5. In the Put this site content type into section, select Custom Content Types, and then click OK. The content type management screen is displayed.

  6. Click the Add from existing site columns option to enable you to add the Request Description field to the Initial Request content type.

  7. After adding the Request Description field, click its title under the Columns heading on the content type management screen. The Change Content Type Column screen is displayed; set the column as Hidden, as shown in Figure 3.

    Figure 3. Marking the column as hidden

    Marking column as hidden
  8. Using the previous steps, create a second content type named Request and ensure that it contains the same fields. Because the Request Description column is validated via the workflow, make it a required field to provide more clarity to the end user.

  9. Instead of using Item as the parent content type, select Initial Request.

In the next steps, you create a custom list to hold the two request content types and act as the target for the sequential workflow.

To create the custom list

  1. Return to the Site Actions menu and then click View All Site Content.

  2. Click Create in the upper-left corner of the page to launch the Create dialog box.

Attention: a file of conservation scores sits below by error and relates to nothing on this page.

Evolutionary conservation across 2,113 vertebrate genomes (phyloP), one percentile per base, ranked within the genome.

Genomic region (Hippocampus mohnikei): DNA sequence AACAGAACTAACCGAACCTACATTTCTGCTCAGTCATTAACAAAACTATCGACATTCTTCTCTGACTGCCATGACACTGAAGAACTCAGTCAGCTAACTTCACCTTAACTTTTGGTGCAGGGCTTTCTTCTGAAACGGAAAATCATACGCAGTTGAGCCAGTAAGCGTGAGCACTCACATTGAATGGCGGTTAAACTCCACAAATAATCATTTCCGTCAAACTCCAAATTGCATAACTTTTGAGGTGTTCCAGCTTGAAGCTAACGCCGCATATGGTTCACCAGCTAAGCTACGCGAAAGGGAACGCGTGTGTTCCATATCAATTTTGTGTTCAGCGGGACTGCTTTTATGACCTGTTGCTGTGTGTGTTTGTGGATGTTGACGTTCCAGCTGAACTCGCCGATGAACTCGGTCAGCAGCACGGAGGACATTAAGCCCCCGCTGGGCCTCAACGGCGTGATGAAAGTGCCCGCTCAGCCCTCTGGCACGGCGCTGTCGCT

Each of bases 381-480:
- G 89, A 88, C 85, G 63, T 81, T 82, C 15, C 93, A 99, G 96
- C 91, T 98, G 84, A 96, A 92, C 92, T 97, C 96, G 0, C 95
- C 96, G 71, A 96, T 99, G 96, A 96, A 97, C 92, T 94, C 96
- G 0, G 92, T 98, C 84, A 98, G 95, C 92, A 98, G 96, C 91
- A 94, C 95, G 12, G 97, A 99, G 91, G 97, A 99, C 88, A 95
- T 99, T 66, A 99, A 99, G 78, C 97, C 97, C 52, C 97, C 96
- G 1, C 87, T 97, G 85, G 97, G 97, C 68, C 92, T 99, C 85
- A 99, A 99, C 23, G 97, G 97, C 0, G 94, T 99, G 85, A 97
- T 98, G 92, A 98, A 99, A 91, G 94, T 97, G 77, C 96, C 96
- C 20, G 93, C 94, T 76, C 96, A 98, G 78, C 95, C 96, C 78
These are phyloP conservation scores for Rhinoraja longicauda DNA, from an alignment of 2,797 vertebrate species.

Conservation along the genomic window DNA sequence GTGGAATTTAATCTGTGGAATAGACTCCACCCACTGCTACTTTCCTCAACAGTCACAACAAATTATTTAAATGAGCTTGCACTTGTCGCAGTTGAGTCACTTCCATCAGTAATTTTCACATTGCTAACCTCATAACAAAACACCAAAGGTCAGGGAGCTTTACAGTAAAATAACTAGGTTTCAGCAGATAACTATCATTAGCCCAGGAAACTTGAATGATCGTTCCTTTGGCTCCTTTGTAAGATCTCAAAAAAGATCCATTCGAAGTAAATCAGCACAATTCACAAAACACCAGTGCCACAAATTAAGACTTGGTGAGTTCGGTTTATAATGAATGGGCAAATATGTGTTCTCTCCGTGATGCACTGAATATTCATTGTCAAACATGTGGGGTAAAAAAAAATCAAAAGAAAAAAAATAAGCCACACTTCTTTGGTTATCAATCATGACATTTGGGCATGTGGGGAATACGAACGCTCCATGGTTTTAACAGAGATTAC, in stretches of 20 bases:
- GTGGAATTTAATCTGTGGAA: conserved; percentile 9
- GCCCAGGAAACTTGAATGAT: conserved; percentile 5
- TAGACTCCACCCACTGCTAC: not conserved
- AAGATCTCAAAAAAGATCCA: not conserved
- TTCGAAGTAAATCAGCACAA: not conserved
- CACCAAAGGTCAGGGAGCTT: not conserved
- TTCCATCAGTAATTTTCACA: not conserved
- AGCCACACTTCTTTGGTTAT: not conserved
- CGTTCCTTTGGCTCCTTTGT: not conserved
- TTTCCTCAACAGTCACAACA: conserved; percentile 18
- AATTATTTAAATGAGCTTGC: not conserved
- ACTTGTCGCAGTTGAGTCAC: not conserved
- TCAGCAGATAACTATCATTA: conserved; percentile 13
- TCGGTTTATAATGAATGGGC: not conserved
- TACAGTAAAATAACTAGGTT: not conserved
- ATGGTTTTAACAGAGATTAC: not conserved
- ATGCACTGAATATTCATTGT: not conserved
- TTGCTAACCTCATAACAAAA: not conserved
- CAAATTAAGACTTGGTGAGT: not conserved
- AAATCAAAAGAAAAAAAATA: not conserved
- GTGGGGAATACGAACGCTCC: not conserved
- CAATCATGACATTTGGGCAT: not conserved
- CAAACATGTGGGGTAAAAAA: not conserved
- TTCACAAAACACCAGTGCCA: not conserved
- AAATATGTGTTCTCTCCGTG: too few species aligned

3. Locate the Custom List template (see Figure 4) and name it Requests.

    Figure 4. Finding the custom list template

    Finding custom list template
  4. After the list is created, add your custom content types to it by clicking List Settings on the ribbon.In the General Settings section, click Advanced Settings.

  5. Set the Allow Management of Content Types option to Yes, and then save your changes by clicking OK.

  6. To add your request content types to the list, in the Content Types section, click the Add from existing site content types link. Locate both of the Initial Request and Request content types and add them. Click OK to save your changes.

  7. In the Content Types section, click the Item type and then click Delete this content type to remove it from your list. Only the two custom content types remain.

  8. Finally, click Change new button order and default content type and clear the Visible option next to your Request content type, as shown in Figure 5. This action ensures that end users are restricted to creating only the Initial Request type when adding new list items.

    Figure 5. Setting the default content type for the list

    Setting default content type for list